The FMC Tour (And So I Watch You From Afar, Jape, Fionn Regan) – Whelan’s, Dublin

Review by James Hendicott
Photos by Kieran Frost

Having settled on a different support band to the triple-header for each of he FMC tour gigs, Dublin has hit the jackpot with a superb one-off performance from Cloud Castle Lake. Sadly, playing at 7.45am, no more than twenty people have made it in to catch the Dubliners clever, slow-building set. High pitched vocals and am atmospheric vibe that seems to wash over the listener suggest that the youngest and newest band on tonight’s bill are going places, despite being little more than an appetizer tonight.

Rumors are working their way around Whelan’s early arrivals that the Cork show suffered from the order the bands played in. Thankfully that’s not something that’s happened today. While having three co-headliners obviously creates an issue surrounding the band’s relative status, it makes sense from the crowd’s point of view to go by increasing energy levels, culminating in the abrupt stylings of And So I Watch You From Afar. That’s what happens tonight; Fionn Regan, therefore, is up first.

Performing alone with a small collection of electro-acoustic guitars, Regan mixes hits from his debut such as the delicate ‘Be Good Or Be Gone’ and ‘Hey rabbit’ with livelier newer efforts like the character-commentary of ‘Violent Demeanor’. Even two albums in, Regan still comes across a touch awkward on stage, rarely saying more than ‘this is a song called…’, but his lyrical quirks and well-honed vocals more than make up for any shortcomings.

Tonight’s sets come in at just half an hour, with turn over times an impressive fifteen minutes, but by the time Jape strolls out from backstage Whelans has gone from leisurely hanging back and soaking up the vibes to crammed in up to the rafters. Richie whips out two new songs early on, an impressive display of song writing given the recent progress with both the Redneck Manifesto and new side project Visionair. The second of these – we think the name is ‘Fire In The Hand’ – suffers from technical difficulties halfway through, but thanks to a backing track failure we’re treated to a far more unique live-instrument only version that’s startlingly tight when produced spur of the moment. Jape knows what his audience are here for, though, and the buzz really kicks up a notch with lively renditions of ‘Floating’, ‘I Was A Man’ and ‘Strike Me Down, the last of which features Richie begging the ceiling to open up and allow lightening to drop him to the floor.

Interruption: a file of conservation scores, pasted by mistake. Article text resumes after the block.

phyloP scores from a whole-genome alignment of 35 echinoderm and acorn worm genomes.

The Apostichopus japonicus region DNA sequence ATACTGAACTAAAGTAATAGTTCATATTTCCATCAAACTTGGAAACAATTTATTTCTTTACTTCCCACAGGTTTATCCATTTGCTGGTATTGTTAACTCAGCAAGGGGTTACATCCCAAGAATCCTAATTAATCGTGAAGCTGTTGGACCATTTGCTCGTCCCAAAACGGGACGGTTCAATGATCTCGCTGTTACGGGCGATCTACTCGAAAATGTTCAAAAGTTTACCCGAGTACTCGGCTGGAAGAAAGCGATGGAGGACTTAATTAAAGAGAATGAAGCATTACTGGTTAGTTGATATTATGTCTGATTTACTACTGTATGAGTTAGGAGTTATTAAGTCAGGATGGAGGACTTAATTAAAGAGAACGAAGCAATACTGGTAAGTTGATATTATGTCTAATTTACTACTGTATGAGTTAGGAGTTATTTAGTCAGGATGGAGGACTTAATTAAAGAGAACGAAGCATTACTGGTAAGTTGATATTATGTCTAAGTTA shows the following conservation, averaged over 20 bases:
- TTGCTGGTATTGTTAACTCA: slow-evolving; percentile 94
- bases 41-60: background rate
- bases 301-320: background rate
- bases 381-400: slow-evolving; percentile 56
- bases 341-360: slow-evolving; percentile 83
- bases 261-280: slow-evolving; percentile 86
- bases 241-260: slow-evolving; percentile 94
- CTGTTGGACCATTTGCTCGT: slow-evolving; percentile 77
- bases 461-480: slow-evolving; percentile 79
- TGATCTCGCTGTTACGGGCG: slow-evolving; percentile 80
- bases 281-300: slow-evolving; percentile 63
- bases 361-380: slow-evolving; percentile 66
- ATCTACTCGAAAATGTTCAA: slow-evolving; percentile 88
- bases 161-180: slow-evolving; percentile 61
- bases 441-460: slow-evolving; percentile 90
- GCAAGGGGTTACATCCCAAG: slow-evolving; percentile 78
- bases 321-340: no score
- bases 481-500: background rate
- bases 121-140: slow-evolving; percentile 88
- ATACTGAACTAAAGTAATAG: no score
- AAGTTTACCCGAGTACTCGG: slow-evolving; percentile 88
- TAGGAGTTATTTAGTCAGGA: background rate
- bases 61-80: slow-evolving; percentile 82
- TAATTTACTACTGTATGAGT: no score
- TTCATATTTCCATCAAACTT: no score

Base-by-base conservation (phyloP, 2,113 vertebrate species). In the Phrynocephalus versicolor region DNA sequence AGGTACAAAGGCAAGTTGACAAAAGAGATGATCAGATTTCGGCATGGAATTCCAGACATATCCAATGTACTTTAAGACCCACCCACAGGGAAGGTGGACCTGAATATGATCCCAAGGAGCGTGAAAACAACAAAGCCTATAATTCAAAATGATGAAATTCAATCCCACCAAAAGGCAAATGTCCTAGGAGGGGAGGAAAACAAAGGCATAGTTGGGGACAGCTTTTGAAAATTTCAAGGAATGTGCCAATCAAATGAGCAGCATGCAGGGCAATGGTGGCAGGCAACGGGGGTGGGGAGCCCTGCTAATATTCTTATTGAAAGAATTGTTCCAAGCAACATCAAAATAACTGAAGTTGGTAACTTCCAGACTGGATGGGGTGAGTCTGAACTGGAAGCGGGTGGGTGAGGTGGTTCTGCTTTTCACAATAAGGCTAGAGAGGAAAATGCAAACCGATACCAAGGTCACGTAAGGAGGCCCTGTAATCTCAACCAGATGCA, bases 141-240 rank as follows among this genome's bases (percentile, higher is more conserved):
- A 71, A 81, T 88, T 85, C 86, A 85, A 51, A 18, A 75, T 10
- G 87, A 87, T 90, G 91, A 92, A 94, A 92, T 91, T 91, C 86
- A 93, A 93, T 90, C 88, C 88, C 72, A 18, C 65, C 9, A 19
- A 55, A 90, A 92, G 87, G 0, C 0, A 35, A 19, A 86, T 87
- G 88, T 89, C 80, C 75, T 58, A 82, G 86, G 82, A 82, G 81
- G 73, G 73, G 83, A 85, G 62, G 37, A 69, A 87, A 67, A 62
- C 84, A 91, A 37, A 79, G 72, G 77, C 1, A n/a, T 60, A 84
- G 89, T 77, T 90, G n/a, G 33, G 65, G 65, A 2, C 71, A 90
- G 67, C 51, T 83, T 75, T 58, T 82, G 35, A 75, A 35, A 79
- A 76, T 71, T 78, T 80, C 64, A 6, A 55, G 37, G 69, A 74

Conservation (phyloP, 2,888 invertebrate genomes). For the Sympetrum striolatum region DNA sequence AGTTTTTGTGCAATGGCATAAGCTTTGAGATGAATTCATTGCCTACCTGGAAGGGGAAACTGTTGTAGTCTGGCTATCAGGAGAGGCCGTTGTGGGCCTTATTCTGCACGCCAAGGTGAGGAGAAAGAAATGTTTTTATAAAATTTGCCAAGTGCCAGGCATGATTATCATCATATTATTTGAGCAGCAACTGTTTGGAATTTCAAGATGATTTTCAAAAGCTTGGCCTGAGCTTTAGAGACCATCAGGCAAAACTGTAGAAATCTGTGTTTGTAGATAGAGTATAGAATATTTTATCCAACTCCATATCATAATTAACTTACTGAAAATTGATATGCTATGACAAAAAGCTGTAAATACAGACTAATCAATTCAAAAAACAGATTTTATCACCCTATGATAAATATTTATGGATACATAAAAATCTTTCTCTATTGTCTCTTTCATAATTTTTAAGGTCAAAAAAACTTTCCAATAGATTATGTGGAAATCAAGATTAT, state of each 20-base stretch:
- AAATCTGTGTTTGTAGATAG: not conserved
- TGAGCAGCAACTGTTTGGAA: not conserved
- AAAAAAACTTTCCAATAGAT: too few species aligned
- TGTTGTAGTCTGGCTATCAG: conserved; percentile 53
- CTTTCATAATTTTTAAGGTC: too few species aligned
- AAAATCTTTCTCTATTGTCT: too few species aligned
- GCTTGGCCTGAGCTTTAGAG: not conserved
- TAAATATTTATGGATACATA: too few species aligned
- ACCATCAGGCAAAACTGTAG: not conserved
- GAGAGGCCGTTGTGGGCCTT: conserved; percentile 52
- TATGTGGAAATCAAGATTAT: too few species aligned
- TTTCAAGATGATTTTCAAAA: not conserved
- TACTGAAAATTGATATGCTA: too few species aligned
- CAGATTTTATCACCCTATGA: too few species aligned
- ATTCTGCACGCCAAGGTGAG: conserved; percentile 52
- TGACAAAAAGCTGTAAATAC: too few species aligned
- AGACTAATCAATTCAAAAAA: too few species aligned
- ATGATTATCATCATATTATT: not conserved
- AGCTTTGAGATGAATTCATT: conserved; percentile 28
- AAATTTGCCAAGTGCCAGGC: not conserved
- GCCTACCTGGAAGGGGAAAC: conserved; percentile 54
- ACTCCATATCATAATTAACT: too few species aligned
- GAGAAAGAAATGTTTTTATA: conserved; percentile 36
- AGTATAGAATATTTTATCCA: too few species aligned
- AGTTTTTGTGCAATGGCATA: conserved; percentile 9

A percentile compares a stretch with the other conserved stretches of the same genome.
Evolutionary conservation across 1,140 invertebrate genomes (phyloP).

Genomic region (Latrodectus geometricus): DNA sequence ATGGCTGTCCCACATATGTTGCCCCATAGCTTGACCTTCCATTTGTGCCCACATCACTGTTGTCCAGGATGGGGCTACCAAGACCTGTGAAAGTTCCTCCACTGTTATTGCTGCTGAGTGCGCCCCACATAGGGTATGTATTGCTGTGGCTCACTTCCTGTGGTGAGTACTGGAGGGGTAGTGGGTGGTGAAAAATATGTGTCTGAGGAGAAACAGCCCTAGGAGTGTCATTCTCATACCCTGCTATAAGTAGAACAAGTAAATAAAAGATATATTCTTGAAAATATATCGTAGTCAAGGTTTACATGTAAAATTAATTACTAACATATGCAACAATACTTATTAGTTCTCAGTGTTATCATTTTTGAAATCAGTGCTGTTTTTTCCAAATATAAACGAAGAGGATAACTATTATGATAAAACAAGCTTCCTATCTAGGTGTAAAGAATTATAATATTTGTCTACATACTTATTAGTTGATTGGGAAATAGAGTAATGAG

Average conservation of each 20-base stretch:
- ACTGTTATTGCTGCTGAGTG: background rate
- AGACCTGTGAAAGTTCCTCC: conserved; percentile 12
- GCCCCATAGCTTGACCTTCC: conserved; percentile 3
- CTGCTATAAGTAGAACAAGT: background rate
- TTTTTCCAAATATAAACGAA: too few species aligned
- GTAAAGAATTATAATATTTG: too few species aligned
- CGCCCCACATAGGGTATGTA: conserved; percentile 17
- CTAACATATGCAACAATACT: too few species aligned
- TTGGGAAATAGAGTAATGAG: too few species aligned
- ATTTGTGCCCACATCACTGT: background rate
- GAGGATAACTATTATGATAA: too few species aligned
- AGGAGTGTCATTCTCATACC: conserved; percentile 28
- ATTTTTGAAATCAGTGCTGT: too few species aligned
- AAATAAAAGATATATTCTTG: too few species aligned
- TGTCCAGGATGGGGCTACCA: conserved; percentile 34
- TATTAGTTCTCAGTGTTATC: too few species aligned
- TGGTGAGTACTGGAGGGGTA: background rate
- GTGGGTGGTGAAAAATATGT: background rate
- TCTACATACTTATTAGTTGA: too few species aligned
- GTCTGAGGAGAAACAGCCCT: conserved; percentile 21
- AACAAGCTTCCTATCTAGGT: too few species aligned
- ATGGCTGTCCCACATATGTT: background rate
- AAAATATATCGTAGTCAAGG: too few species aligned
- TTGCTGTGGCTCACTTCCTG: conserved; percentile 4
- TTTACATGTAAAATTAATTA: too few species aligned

The most vibrant of tonight’s acts is still to come, though. And So I Watch You From Afar supported Them Crooked Vultures on their European tour earlier this year, and came back telling stories of a beer or two with John Paul Jones and performing to packed arenas in Austria. Back in tonight’s more modest surroundings they still perform like their lives depend on it, blasting their way across stage to brash yet perfectly timed rock rhythms. It takes an impressive range for an instrumental rock band to make an impact, yet in efforts like closer ‘If It Ain’t Broke, Break It’ ASIWYFA demonstrate that their sheer ferocity is matched by some equally impressive twiddly, subtle moments.

‘D Is For Django The Bastard’ (or ‘Dublin, you bastards’ as it’s rebranded for the night) sets heads banging early on, before ‘S Is For Salamander’ and ‘Set Guitars To Kill’ mingle with the new single ‘Straight Through The Sun’ in offering a clever aural assault that – lover of heavy guitar music or not – it’s impossible not to be impressed by. The technical ability of these lads is astounding, and the impulsive fist-flinging, stage-leaping and imposing chords played high over the audience make them one of the most watchable bands we’ve had the pleasure of seeing this year.

Perhaps the cleverest aspect of this tour is in the chance for fans of any of the three headline names on offer to sample the music of two other successful Irish acts – in fact they have little choice, as the running order’s kept fairly quiet before kick off. By the last night it’s clear that all the kinks have been ironed out and the three-piece headline set up are all as happy as each other. While thirty minute sets are a little short of ideal, what this set up does do is give a great showcase to every act involved. On tonight’s evidence, each of them stepped up to the brink.